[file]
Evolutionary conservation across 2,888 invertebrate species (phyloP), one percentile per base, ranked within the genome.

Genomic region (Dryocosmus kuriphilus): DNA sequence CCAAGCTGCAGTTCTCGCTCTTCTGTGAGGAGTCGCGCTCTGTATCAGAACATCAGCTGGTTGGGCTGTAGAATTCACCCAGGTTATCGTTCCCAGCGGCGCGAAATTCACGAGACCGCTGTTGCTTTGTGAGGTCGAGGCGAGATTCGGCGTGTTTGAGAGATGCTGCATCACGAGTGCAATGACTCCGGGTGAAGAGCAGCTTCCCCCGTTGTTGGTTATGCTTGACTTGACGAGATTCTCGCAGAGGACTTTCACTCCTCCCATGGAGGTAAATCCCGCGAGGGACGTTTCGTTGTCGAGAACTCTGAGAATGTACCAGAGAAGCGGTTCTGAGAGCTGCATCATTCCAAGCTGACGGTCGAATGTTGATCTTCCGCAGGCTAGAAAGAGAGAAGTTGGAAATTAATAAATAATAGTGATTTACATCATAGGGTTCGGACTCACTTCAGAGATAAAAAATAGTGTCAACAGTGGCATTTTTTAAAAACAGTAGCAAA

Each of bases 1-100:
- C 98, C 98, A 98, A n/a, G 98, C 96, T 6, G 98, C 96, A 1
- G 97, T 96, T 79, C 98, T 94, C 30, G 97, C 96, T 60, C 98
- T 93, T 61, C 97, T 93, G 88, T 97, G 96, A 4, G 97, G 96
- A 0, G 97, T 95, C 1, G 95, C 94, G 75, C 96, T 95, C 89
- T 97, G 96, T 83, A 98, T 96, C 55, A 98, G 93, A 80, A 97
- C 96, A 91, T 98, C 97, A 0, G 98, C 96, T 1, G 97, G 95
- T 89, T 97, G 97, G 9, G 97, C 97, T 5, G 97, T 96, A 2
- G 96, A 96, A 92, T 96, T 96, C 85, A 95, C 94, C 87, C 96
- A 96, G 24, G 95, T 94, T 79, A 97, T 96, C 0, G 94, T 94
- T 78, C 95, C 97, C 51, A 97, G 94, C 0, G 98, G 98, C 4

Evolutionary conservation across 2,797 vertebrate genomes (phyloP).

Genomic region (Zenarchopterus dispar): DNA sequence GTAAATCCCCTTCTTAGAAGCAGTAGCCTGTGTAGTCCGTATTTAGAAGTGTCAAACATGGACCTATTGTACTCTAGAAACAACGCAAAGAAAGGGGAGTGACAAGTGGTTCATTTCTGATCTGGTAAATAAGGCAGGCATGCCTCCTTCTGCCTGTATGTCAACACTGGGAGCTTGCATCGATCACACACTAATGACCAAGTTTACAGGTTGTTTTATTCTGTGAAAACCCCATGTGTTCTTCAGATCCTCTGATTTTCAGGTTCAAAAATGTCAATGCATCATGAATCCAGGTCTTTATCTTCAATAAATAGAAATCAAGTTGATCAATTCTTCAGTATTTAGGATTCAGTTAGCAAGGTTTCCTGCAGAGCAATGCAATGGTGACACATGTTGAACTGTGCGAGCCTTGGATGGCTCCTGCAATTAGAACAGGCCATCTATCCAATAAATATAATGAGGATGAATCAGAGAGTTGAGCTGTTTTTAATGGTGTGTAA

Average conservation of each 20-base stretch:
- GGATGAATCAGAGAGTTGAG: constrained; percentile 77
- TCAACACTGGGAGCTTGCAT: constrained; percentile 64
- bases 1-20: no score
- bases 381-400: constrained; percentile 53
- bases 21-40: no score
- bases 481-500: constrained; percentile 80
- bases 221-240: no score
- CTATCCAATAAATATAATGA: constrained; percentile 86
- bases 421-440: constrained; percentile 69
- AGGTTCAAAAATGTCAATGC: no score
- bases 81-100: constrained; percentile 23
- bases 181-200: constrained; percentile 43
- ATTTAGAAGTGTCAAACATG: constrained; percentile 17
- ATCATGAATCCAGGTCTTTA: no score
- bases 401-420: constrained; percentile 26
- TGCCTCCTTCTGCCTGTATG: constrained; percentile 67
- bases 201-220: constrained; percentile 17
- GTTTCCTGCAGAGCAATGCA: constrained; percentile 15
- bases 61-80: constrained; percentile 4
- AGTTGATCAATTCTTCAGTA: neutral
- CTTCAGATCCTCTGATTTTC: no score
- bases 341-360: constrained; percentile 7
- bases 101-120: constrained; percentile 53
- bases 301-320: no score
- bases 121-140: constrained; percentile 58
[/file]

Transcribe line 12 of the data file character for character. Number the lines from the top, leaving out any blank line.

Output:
- A 96, G 24, G 95, T 94, T 79, A 97, T 96, C 0, G 94, T 94